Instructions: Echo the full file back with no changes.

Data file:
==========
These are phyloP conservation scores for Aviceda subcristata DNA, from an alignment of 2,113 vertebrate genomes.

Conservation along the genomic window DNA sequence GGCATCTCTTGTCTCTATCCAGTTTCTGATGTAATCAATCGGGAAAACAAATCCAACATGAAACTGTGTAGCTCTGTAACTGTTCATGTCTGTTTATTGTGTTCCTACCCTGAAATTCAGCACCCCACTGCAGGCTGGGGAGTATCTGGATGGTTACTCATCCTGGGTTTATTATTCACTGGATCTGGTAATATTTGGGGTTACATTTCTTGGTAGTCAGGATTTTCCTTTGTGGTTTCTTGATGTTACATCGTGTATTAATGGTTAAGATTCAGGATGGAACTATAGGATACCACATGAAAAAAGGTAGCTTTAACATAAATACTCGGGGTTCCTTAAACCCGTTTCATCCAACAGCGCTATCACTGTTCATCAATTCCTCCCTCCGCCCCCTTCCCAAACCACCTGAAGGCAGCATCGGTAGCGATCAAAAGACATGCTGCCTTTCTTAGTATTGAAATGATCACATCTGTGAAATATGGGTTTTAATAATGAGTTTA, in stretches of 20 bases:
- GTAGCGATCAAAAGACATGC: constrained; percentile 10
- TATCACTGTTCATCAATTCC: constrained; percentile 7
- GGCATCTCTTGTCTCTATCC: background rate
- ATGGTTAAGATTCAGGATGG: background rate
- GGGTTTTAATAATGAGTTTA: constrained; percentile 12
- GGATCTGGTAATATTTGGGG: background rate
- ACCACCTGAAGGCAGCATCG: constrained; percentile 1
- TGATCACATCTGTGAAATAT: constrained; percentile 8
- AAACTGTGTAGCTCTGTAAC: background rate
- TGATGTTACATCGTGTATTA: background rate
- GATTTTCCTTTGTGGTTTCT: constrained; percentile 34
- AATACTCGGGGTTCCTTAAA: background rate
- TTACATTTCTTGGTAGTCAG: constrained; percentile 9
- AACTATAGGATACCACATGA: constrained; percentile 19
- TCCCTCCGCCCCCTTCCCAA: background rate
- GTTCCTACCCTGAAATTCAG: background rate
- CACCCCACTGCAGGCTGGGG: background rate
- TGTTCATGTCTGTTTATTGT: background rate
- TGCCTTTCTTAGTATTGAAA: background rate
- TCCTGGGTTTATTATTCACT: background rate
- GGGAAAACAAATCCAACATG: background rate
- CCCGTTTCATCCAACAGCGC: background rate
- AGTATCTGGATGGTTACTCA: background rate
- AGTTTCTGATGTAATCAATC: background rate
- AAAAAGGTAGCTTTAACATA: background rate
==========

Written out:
These are phyloP conservation scores for Aviceda subcristata DNA, from an alignment of 2,113 vertebrate genomes.

Conservation along the genomic window DNA sequence GGCATCTCTTGTCTCTATCCAGTTTCTGATGTAATCAATCGGGAAAACAAATCCAACATGAAACTGTGTAGCTCTGTAACTGTTCATGTCTGTTTATTGTGTTCCTACCCTGAAATTCAGCACCCCACTGCAGGCTGGGGAGTATCTGGATGGTTACTCATCCTGGGTTTATTATTCACTGGATCTGGTAATATTTGGGGTTACATTTCTTGGTAGTCAGGATTTTCCTTTGTGGTTTCTTGATGTTACATCGTGTATTAATGGTTAAGATTCAGGATGGAACTATAGGATACCACATGAAAAAAGGTAGCTTTAACATAAATACTCGGGGTTCCTTAAACCCGTTTCATCCAACAGCGCTATCACTGTTCATCAATTCCTCCCTCCGCCCCCTTCCCAAACCACCTGAAGGCAGCATCGGTAGCGATCAAAAGACATGCTGCCTTTCTTAGTATTGAAATGATCACATCTGTGAAATATGGGTTTTAATAATGAGTTTA, in stretches of 20 bases:
- GTAGCGATCAAAAGACATGC: constrained; percentile 10
- TATCACTGTTCATCAATTCC: constrained; percentile 7
- GGCATCTCTTGTCTCTATCC: background rate
- ATGGTTAAGATTCAGGATGG: background rate
- GGGTTTTAATAATGAGTTTA: constrained; percentile 12
- GGATCTGGTAATATTTGGGG: background rate
- ACCACCTGAAGGCAGCATCG: constrained; percentile 1
- TGATCACATCTGTGAAATAT: constrained; percentile 8
- AAACTGTGTAGCTCTGTAAC: background rate
- TGATGTTACATCGTGTATTA: background rate
- GATTTTCCTTTGTGGTTTCT: constrained; percentile 34
- AATACTCGGGGTTCCTTAAA: background rate
- TTACATTTCTTGGTAGTCAG: constrained; percentile 9
- AACTATAGGATACCACATGA: constrained; percentile 19
- TCCCTCCGCCCCCTTCCCAA: background rate
- GTTCCTACCCTGAAATTCAG: background rate
- CACCCCACTGCAGGCTGGGG: background rate
- TGTTCATGTCTGTTTATTGT: background rate
- TGCCTTTCTTAGTATTGAAA: background rate
- TCCTGGGTTTATTATTCACT: background rate
- GGGAAAACAAATCCAACATG: background rate
- CCCGTTTCATCCAACAGCGC: background rate
- AGTATCTGGATGGTTACTCA: background rate
- AGTTTCTGATGTAATCAATC: background rate
- AAAAAGGTAGCTTTAACATA: background rate